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Medical Assistant Career Guide

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Job Profiles

Real-Life Medical Assistant Job Profiles

Below is a list of links to anonymous job profiles of REAL PEOPLE who have filled out our survey and offered to share their insights with our users about their job in the Medical Assistant field.
IDJob TitleGenderAgeEarningsCity & StateDate
33700Laboratory Research AssistantFemale35 $55,000Union City, CA01/01/2010
33689Medical AssistantFemale32 $36,000brooklyn, NY01/01/2010
33642Medical AssistatnFemale27 $40,000Los Angeles, CA01/01/2010
33532Medical AssistantMale26 $15,000Wilsonville, OR01/01/2010
33417Medical AssistantFemale34 $35,000WEST MILFORD, NJ01/01/2010

Overview

Medical assistants combine personal communication and office skills with some clinical skills to serve as support staff for doctors and nurses. When working in an office setting, they may call in prescriptions, correspond with insurance companies, and file patient charts. Now that many medical facilities are transitioning to electronic filing systems, medical assistants may also do the manual work to convert paper files to electronic format.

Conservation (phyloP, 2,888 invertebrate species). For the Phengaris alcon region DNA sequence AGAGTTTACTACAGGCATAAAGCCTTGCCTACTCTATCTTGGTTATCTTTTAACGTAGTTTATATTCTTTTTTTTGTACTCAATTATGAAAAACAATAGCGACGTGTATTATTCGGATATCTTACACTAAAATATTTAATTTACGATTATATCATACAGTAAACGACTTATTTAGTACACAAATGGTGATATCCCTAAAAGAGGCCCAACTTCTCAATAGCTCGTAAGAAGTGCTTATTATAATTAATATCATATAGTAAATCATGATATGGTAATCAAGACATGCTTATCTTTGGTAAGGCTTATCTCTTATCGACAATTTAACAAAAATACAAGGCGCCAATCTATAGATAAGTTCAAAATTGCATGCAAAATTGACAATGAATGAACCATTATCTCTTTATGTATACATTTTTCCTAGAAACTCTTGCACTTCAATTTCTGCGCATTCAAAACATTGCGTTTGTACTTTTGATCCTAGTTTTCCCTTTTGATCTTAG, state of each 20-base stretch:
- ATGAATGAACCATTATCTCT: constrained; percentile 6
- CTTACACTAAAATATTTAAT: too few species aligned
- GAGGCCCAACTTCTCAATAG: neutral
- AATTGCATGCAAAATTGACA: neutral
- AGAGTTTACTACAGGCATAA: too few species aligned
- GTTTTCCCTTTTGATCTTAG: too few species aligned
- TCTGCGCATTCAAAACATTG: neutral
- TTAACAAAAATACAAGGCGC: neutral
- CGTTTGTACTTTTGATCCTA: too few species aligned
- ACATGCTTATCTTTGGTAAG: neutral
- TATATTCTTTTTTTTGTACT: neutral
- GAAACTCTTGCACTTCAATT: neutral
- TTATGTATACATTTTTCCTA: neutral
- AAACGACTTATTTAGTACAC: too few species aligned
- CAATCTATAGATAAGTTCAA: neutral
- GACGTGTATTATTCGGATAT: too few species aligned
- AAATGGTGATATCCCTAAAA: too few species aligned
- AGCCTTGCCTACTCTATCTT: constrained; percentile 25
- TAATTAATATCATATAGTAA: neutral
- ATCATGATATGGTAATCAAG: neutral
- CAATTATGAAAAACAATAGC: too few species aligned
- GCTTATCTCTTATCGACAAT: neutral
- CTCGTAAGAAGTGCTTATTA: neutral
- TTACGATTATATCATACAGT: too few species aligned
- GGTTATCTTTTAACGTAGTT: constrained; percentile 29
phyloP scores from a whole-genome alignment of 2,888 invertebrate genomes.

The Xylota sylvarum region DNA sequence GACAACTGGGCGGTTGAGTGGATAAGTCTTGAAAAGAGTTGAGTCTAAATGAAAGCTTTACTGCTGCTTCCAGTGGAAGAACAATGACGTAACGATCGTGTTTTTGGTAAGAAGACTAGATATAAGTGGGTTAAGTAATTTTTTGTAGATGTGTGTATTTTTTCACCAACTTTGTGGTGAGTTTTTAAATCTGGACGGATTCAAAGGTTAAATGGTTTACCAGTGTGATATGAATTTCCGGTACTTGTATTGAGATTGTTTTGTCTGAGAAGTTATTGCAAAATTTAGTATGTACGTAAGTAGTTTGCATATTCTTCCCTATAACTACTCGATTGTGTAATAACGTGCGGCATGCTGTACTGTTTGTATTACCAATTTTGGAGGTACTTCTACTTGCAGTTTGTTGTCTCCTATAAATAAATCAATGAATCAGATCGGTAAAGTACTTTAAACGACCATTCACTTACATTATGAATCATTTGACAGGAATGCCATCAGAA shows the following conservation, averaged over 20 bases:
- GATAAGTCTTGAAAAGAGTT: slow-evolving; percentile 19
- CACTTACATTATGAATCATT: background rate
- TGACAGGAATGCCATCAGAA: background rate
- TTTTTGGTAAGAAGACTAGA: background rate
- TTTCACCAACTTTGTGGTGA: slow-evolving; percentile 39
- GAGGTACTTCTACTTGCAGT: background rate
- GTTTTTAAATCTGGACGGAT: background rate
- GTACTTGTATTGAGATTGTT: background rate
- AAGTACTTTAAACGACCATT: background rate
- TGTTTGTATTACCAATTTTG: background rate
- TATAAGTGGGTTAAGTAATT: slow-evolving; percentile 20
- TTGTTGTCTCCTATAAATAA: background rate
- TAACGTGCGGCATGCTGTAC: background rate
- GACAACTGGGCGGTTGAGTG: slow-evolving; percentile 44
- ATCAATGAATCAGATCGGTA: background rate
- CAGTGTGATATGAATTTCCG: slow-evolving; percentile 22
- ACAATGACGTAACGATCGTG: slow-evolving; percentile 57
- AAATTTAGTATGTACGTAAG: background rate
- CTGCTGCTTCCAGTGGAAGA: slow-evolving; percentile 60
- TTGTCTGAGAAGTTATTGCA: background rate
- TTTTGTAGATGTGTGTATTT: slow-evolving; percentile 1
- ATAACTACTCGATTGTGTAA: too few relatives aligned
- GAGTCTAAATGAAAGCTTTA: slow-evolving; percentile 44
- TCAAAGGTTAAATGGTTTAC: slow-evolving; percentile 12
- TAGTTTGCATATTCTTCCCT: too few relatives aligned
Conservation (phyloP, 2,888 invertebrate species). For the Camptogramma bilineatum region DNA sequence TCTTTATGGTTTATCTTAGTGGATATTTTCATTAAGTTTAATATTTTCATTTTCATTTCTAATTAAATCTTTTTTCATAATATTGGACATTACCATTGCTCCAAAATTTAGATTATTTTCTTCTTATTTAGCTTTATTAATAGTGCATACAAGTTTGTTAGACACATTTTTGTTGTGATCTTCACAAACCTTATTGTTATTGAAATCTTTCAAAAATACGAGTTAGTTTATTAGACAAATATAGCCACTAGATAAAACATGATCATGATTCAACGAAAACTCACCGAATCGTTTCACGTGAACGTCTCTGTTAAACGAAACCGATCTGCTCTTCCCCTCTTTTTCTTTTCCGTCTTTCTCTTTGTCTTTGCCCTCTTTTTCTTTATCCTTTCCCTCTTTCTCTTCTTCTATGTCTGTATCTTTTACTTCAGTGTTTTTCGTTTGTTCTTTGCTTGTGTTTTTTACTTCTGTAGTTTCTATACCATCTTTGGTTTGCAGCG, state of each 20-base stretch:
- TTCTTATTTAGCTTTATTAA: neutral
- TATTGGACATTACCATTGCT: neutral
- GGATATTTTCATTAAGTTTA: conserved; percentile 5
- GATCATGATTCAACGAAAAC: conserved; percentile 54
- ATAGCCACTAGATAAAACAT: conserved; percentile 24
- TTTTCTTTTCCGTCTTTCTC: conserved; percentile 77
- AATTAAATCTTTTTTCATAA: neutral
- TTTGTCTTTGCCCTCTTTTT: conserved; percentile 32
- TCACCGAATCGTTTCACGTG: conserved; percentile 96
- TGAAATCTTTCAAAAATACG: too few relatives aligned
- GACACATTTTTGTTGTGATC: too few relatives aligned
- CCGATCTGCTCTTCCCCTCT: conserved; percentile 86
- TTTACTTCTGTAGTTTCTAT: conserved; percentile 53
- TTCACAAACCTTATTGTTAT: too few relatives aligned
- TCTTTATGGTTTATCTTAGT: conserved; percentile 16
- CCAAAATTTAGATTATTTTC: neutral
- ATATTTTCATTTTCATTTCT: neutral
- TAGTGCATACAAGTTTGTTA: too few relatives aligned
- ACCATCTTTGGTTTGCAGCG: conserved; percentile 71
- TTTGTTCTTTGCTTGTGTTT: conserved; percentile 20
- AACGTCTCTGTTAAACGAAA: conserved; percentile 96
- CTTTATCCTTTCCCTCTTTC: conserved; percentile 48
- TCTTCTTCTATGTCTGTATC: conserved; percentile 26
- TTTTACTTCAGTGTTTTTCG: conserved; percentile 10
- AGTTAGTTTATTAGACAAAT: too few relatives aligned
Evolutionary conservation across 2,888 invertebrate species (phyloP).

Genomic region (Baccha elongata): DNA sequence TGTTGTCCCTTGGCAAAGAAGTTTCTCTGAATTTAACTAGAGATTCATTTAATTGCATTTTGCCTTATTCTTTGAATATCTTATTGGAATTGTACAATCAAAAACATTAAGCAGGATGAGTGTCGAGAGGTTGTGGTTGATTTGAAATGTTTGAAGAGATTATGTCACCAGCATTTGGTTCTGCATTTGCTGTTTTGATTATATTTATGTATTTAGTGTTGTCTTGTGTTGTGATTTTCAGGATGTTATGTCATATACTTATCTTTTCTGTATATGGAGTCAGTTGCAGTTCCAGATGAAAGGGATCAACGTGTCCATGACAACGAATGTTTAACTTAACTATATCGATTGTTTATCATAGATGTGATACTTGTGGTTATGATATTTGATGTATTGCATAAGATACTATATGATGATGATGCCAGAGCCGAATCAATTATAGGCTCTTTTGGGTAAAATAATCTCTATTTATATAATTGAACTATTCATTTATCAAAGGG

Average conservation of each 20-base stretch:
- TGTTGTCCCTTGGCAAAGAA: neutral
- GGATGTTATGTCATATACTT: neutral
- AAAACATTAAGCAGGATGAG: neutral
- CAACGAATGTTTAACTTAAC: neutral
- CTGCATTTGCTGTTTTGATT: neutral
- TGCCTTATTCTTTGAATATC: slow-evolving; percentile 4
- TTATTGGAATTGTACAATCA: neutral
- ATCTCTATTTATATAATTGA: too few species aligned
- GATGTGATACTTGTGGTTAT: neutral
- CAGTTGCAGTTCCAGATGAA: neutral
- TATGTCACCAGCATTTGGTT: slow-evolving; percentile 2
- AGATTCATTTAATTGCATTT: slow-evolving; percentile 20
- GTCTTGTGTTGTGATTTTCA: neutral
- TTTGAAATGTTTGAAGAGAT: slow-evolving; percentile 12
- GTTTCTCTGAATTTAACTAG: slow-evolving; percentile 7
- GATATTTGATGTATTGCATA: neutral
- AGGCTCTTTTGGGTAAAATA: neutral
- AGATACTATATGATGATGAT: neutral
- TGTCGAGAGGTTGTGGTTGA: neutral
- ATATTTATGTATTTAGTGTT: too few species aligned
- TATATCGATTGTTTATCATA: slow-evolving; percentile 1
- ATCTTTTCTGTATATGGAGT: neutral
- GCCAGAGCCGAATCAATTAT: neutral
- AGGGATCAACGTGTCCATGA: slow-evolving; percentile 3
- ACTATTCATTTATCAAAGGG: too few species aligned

When working in a clinical setting, medical assistants often serve as intake professionals. This may include recording the patient?s weight, height, and blood pressure readings, or taking a detailed medical history and asking for the reason the patient is visiting. Some medical assistants obtain additional training, so they qualify for other tasks, including collecting mouth swabs, administering urine tests, and drawing blood. Each state establishes their own guidelines on which tasks medical assistants can perform with and without certification.

Employers train some medical assistants, while other medical assistants obtain associate?s degrees or attend vocational schools. Those interested in earning more money become certified medical assistants (CMAs). This requires passing a test to acquire a license from the American Association of Medical Assistants.

Regardless of whether you want to become a medical assistant who performs more receptionist-type duties, of if you would rather spend most of your time working directly with patients, the best way to get an in-depth understanding of this career field is to read our real-world career profiles. Listen to experienced medical assistants talk about what they do on a daily basis and why they enjoy their jobs. Check out the profiles below to determine if is the right career for you.


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